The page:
"The tool has opened a new universe of images for this field," notes Rodney Long, the NLM electronics engineer leading the collaborative development team. "The visual information can be very subtle but that's what experts need to know, and what the training is all about."
The Teaching Tool was put into operation as the ASCCP Online Exams System in May 2010. By March 2012, these self assessment examinations based on the Teaching Tool have been given more than 900 times. Users of the Colposcopy Mentorship Exam include physicians, nurse practitioners, physician assistants and nurse midwives. Residents in obstetrics and gynecology, and family medicine from 95 residency programs have taken the Residents' Online Exam. Participating residency programs include those from the Mayo Clinic; the National Capital Center Uniformed Services; Tripler Army Medical Center; University of Colorado; the University of Texas Southwestern Medical Center; Stamford Hospital at Columbia University; George Washington University; the University of Virginia; the University of New Mexico; Baylor College of Medicine; the University of Puerto Rico; and the University of Toronto.
The exams are organized into three sections: multiple choice, slide ID, and cases. Examples of questions include: "What is my diagnosis? Where would you take a biopsy? and How would you manage this patient based on the biopsy?" Waxman considers the case questions to be the exams’ centerpiece.
The system administers and automatically scores both the Residents’ Online Exam (ROE) and the Colposcopy Mentorship Program (CMP) Exam. The ROE is taken annually by participants in four-year Ob/Gyn or three-year Family Practice programs, and the Teaching Tool tracks exam performance of the resident across program years. The CMP Exam is part of the third and final tier of the ASCCP’s program in basic colposcopy education. A third examination using the Teaching Tool, the Colposcopy Recognition Award is currently in development. This exam will recognize advanced colposcopy proficiency.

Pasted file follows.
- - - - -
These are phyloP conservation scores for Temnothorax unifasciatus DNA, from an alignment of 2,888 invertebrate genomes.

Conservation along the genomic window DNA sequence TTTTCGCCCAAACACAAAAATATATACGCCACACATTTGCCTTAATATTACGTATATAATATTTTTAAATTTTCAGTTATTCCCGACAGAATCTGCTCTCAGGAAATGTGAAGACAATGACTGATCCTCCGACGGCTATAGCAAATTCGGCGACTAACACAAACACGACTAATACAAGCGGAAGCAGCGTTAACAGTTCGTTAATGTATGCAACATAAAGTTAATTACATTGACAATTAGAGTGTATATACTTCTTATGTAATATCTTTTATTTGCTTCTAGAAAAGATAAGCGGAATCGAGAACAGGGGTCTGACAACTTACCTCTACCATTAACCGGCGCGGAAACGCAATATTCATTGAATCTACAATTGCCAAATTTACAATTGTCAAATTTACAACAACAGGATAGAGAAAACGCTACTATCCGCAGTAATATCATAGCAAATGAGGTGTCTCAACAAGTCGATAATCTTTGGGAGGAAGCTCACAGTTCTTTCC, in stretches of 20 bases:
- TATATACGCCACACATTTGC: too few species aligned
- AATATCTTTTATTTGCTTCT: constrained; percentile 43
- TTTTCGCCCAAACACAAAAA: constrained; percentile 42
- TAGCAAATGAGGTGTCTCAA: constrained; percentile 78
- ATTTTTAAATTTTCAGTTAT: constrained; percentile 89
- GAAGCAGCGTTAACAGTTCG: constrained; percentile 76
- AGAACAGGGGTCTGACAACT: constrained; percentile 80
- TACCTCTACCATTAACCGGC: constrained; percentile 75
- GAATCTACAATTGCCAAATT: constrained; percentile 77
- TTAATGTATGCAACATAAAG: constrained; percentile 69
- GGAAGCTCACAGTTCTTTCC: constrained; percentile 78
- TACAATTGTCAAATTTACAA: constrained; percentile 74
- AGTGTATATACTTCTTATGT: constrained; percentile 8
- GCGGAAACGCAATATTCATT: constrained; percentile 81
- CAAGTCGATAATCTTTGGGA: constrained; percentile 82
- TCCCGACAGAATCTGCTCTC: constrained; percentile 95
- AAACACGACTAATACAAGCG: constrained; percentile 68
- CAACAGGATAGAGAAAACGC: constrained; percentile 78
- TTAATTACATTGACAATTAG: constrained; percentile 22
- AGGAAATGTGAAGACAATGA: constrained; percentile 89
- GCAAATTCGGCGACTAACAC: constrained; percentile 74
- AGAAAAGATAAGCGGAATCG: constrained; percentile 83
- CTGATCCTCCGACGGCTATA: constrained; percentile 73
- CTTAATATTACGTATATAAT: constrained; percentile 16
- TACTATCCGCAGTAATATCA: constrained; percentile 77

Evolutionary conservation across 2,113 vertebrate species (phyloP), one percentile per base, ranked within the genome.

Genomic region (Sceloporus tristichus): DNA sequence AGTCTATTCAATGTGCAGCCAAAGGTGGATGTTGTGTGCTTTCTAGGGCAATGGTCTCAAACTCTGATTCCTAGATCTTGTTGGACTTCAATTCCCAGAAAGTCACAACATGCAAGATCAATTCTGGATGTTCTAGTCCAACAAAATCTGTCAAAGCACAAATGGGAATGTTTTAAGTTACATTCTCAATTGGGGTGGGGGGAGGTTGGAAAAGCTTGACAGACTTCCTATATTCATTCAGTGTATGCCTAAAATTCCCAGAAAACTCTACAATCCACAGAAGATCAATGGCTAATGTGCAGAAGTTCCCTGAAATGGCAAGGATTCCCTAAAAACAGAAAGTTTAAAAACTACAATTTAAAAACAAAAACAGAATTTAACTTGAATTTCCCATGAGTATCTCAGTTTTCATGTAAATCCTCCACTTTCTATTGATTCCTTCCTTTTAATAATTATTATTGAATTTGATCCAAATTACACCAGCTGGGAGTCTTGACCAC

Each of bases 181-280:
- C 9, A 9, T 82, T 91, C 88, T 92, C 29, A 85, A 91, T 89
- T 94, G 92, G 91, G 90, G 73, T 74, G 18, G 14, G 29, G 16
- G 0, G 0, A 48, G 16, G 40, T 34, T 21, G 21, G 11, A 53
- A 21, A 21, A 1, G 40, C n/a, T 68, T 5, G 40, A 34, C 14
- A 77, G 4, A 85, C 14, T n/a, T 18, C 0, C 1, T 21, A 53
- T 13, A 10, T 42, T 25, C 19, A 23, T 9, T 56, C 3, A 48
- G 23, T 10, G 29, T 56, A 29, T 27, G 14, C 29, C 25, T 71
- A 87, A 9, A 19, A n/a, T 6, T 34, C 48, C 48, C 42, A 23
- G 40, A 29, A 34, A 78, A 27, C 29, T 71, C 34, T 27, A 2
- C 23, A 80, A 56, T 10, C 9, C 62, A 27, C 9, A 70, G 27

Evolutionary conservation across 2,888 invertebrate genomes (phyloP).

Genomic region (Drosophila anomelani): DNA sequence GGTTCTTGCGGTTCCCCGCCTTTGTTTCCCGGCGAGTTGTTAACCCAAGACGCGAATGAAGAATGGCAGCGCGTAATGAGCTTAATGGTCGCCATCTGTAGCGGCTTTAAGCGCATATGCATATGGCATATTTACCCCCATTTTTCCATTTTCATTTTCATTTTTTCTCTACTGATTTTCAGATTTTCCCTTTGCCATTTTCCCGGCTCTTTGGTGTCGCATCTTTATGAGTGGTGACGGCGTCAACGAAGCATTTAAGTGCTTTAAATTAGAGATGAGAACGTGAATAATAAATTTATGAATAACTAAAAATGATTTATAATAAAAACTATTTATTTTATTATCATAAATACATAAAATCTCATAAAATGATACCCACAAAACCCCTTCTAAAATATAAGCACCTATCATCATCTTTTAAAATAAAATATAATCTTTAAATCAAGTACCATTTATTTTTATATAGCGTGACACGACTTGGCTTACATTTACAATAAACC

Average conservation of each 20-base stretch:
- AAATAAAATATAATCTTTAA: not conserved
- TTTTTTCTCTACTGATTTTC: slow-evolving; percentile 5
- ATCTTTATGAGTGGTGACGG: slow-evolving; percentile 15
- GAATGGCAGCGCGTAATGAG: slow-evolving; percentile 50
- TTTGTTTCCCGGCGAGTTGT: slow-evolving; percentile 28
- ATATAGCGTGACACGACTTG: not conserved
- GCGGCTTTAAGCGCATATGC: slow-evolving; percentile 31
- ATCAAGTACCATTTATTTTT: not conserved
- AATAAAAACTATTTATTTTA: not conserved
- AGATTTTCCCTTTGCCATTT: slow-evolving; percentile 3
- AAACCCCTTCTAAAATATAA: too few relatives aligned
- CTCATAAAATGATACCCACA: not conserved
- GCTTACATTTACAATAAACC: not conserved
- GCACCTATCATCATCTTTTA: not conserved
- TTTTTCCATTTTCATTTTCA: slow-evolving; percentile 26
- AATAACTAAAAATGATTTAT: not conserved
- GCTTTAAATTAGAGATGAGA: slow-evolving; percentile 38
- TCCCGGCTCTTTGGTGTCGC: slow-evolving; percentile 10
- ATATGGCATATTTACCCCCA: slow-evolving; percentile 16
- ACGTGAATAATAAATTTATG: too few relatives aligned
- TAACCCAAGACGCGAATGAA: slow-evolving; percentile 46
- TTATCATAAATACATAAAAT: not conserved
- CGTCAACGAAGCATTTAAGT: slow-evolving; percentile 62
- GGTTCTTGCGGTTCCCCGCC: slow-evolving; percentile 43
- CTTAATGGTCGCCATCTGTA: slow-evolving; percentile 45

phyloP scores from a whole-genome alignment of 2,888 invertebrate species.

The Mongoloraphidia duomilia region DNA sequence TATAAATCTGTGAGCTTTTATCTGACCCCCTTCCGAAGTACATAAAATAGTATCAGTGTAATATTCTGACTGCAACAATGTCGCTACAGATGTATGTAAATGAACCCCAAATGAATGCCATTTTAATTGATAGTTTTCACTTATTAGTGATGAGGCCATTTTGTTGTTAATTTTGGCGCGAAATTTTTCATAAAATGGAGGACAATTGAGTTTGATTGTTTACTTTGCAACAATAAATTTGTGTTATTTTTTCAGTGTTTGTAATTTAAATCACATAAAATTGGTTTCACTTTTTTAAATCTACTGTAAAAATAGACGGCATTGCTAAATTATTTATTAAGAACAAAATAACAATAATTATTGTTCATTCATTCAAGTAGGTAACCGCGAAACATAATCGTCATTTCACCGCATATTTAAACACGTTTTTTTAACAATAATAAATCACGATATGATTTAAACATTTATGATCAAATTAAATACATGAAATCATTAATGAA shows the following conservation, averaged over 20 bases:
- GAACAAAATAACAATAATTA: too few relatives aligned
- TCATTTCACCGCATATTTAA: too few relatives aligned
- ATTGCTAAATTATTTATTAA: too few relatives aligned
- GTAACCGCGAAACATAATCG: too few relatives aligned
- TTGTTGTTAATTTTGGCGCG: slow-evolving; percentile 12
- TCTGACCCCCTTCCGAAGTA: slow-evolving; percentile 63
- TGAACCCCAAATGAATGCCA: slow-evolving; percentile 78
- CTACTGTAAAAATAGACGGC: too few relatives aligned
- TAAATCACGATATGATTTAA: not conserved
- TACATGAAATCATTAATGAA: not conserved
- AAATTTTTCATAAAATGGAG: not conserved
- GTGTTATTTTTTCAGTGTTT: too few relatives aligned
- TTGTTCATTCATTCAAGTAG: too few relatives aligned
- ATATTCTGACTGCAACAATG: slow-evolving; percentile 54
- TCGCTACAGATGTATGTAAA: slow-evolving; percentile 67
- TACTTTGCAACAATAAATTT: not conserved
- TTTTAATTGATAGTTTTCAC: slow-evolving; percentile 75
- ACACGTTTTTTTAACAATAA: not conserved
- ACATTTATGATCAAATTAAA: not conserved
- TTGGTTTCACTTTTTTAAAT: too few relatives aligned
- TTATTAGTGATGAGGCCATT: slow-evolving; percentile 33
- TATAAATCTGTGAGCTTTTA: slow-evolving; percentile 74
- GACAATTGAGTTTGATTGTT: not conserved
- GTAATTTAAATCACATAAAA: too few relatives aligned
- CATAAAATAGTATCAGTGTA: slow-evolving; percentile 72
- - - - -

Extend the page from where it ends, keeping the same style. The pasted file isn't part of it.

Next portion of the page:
"The Teaching Tool simulates the real world; when to take a biopsy and how to manage the patient based on that biopsy," says NCI senior investigator Dr. Mark Schiffman. CEB chief Thoma credits Schiffman with initiating the collaboration with NLM and ASCCP to develop the new software tools.
Reflecting the downward trend in US cervical cancer cases, Schiffman points to a shift over the last 20 years toward training Advance Practice Clinicians -- nurse practitioners, certified nurse midwives, physician assistants - in colposcopy. The ASCCP administers a three-tiered curriculum, including four days of colposcopy lectures and workshops; a one-year "hands on" mentorship requiring at least 35 directly supervised colposcopies, and, if the student is deemed ready, the final CMP Exam.
"This is where the Teaching Tool comes in, and also as a self-assessment exam for practicing clinicians. It's a boon to medical education," Schiffman declares. "Translated into Spanish and French, for example, it could be really helpful in cervical cancer screening in underserved areas of the world, such as Africa. Just imagine the public health impact."